Budget primer: CalWorks would be cut by 50 percent

January 25, 2011

By Daniel Weintraub

California’s welfare-to-work program, known as CalWorks, would take a major hit if the budget proposed by Gov. Jerry Brown becomes law.

While the program has long been a symbol of “big government” and even lent its name to what some call the “welfare state,” welfare has changed significantly since the 1990s. It is no longer an open-ended entitlement and its grants have been restructured, reduced and connected to education and job training. The program serves far fewer families today than it did 15 years ago, and spending on welfare has shrunk, in real terms and as a share of the state budget. Today, the CalWorks program accounts for about 3 cents of every dollar spent from the state’s general fund.

But Brown would reduce that spending even further. His cuts would reduce the state’s general fund spending on the program by $1.5 billion, or 50 percent.

The governor has proposed reducing grants by 13 percent, from $694 to $604 for a family of three in high-cost counties. This cut would bring grant levels to about what they were 20 years ago, without even factoring in the impact of rising costs over the past two decades. Counting food stamps, or CalFresh as that program is now known, a family of three in the program would receive assistance equivalent to 71 percent of the federal poverty level, down 5 percent from the current level of aid. The grant reduction, on a percentage basis, would be more than twice as large as any previous cut adopted by California.

That’s not all. Brown also proposes to cap participation in the program at 48 months, rather than the current 60 months. The 48-month limit would be retroactive. And under his plan, all aid would be cut off at that point to most families. Currently, when a family hits the five-year maximum, only the parents’ portion of the grant is eliminated. The children remain on public assistance. That would no longer be the case, except when the parents were still meeting federal work requirements.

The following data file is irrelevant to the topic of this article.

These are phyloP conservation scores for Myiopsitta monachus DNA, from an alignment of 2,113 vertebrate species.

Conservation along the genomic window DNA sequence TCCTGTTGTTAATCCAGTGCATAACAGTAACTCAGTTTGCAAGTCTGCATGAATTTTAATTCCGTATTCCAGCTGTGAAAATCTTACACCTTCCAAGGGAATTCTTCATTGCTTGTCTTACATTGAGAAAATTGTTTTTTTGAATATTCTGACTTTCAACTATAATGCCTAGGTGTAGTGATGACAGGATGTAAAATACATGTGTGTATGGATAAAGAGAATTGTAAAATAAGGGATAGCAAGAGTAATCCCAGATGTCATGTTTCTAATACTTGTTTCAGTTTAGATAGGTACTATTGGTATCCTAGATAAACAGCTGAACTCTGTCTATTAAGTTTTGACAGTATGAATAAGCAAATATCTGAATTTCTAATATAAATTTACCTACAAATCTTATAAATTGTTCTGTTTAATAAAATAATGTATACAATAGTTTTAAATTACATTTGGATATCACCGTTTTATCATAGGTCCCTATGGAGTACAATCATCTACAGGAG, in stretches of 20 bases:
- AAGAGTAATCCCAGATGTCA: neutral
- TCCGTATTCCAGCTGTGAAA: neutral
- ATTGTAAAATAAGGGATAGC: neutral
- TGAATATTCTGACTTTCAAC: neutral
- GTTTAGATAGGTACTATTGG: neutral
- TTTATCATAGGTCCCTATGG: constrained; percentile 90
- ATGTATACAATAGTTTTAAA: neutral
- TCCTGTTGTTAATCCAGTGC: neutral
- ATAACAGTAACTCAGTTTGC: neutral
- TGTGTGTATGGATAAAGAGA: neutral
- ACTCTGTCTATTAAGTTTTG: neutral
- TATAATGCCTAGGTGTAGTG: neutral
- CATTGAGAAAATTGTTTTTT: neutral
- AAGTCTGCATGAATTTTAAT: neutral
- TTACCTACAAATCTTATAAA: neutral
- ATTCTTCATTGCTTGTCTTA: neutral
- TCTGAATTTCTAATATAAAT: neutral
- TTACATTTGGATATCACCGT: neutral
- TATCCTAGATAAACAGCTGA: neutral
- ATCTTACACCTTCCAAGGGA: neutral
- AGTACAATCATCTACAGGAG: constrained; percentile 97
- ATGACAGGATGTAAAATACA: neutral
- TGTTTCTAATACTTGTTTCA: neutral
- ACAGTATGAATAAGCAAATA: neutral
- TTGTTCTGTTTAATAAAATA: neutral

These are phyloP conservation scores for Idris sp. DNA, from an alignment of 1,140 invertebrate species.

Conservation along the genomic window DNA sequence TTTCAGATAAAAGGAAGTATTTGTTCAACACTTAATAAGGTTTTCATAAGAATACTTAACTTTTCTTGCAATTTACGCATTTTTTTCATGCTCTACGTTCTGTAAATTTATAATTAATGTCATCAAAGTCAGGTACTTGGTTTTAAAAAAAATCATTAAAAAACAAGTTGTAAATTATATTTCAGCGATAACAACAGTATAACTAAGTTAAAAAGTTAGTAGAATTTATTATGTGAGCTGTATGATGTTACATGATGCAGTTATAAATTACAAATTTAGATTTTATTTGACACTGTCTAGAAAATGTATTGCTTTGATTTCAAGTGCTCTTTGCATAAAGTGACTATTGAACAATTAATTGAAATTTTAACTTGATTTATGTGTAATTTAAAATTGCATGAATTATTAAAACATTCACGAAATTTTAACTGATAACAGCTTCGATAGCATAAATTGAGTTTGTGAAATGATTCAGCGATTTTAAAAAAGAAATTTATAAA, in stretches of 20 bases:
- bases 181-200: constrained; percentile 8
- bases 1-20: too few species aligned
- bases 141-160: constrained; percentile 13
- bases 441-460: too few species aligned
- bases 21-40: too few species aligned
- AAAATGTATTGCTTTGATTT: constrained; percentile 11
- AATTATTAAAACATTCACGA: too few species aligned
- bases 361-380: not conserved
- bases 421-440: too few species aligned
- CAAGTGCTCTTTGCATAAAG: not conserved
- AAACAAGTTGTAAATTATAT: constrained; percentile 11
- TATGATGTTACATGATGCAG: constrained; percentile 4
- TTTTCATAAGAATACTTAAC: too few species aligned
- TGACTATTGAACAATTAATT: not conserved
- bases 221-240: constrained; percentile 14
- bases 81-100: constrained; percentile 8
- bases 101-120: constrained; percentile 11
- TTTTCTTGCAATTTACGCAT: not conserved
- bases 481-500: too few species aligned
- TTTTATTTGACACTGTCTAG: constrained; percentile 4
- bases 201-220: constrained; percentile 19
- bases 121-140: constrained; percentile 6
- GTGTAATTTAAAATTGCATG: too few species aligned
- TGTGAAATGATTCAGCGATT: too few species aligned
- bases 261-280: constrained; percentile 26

The state estimates that about 115,000 families and 234,000 children would lose their aid under this proposal.

Brown also proposes to continue a $377 million reduction in assistance to counties for the cost of job training and child care services for welfare recipients moving into the workforce. Along with this, counties would be allowed to exempt some recipients from job training requirements. The state expects this to result in fewer people moving from welfare into the workforce.

The state’s non-partisan Legislative Analyst has suggested that the grant cut be phased in with two smaller cuts spaced six months apart, and that the state increase funding for subsidized jobs. The analyst also recommends a change in a rule that allows families to keep a share of their earned income without losing welfare benefits. Currently, the first $225 of a family’s income, and 50 percent of every dollar after that, are excluded from calculations to determine eligibility. The analyst suggests excluding 50 percent of income starting from the first dollar. This would reduce grants for about 140,000 families and remove about 5,600 families from the program altogether.

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One Response to Budget primer: CalWorks would be cut by 50 percent

  1. sdillard

    January 26, 2011 at 9:30 am

    Daniel, I work for the CalWORKs program in San Francisco. These proposed changes are long overdue. Most people in California have no idea how CalWORKs actually works. For example, at least 25% of our parents are sanctioned due to willfull refusal to participate in welfare to work activities. Their kids are still aided until they are 18. This means we are using STATE dollars to pay welfare to kids for years; in some cases over 10 years. CalWORKs rules allow recipients (adults) to take a “time out” from the 60 month “clock” every time they are “disabled” or “caring for a sick child”, or if they simply declare, without any proof required, that they have a “domestic violence” issue. In these situations, the month does not “tick” on the 60 month “clock”. BUT, according to federal rules, the “clock” does not stop. So what happens is that the parent uses up their 60 months of federal TANF eligibility but continues to get cash aid paid with state dollars. Starting and stopping the “clock” can drag out state funded cash welfare for years. We simply don’t have the money to do this anymore.

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